Education

YSU Research Foundation Awarded $14M in Software

YOUNGSTOWN, Ohio — A $14 million software package from a global oilfield services company will give students at Youngstown State University hands-on experience with tools used by exploration companies throughout the world.

Schlumberger, a worldwide provider of technology for reservoir characterization, drilling, production and processing in the oil and gas industry, awarded the software package to YSU’s Research Foundation, the university announced. The renewable software grant includes access to the Petrel E&P software and Techlog wellbore software platforms; PetroMod petroleum systems modeling software; and GeoX exploration risk, resource and value assessment software, which will be used for teaching and research.

“This provides an incredible opportunity for students to gain first-hand experience with software used by most of the major resource exploration companies throughout the world,” said Jeff Dick, professor and chair of the YSU Department of Geological and Environmental Studies.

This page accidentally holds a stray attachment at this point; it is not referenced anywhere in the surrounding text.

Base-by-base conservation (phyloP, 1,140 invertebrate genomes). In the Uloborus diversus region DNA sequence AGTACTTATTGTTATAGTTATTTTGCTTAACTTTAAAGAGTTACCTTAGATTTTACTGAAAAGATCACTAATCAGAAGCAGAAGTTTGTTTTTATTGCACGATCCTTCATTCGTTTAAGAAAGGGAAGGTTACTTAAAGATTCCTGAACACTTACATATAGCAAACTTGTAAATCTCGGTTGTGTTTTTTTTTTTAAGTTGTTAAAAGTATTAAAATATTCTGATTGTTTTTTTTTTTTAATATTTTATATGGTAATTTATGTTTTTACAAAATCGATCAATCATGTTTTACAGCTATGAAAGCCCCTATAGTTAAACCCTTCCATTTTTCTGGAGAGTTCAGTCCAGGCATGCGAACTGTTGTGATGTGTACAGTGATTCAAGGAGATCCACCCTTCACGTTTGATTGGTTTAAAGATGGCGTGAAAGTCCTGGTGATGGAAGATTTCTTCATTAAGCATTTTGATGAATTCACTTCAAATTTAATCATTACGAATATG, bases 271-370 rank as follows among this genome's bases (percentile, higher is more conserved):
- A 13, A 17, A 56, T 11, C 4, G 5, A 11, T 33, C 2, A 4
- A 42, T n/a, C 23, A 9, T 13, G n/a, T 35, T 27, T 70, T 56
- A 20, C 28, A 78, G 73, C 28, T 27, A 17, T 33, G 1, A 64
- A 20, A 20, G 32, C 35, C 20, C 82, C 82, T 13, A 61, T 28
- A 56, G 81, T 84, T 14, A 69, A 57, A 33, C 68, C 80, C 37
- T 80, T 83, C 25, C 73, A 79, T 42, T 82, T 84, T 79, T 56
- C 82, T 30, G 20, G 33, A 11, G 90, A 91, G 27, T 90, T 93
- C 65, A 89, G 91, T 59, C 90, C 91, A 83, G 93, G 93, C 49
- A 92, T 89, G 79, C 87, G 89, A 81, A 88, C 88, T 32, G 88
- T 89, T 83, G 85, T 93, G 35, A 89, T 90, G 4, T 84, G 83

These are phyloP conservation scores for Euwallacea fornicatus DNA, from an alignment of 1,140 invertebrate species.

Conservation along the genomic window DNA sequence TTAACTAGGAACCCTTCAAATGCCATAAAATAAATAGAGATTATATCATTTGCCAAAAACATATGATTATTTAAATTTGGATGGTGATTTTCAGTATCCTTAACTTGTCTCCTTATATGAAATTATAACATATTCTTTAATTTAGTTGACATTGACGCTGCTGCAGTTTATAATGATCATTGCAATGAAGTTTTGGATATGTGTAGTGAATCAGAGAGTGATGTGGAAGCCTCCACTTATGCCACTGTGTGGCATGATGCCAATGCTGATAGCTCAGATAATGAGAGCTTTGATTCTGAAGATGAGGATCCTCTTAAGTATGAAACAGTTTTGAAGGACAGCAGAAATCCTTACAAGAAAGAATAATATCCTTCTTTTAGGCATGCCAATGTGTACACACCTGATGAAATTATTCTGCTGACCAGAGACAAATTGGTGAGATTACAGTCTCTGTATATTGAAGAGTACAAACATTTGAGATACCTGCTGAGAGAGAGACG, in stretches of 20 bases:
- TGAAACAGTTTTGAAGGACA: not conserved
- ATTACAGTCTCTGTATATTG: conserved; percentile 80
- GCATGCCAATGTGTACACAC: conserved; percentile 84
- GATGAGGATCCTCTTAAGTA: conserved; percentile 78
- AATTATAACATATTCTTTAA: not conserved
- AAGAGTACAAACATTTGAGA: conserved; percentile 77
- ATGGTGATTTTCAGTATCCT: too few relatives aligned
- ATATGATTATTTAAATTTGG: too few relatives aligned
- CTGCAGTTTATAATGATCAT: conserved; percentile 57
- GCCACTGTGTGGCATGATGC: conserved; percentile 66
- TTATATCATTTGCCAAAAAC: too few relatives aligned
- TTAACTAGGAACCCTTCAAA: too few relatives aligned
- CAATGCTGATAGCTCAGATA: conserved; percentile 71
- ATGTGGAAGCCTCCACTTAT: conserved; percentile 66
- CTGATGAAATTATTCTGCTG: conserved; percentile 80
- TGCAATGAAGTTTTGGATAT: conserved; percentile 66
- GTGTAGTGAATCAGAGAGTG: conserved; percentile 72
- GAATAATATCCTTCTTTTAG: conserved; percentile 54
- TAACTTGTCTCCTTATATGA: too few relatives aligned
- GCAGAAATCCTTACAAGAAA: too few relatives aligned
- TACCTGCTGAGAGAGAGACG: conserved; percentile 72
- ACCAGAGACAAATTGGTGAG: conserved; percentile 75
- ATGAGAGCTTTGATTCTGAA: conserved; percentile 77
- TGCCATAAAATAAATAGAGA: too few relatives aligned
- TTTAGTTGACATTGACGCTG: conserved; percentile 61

The Techlog software platform is the centerpiece for the Geophysical Well Log Analysis course offered in the Fall 2018 semester, Dick said. It allows students and professors to interpret geophysical well log data for individual oil and gas wells, and combine the results from multiple wells. This helps to construct a play or basin-wide model to better understand reservoir behavior and assist in targeting areas of interest for future exploration using 3D or 4D visualization.

Additionally, Dick and Tom Jordan, part-time faculty in the department, will use Techlog to direct basin analysis research of conventional oil and gas reservoirs of the Appalachian Basin. The research is made possible by cooperative arrangements with state agencies as well as regional oil and gas exploration and production companies.

“Techlog will provide our students with advanced skills, thus broadening their job opportunities in the rapidly growing oil and gas energy industry because they will be able to hit the ground running when they are hired,” Jordan said.

Giving the students hands-on experience with cutting-edge software during classroom work and undergraduate research will help to “prepare a highly skilled STEM [science, technology, engineering and mathematics] workforce that can compete for geology and geophysics jobs anywhere in the world,” Dick added.

Published by The Business Journal, Youngstown, Ohio.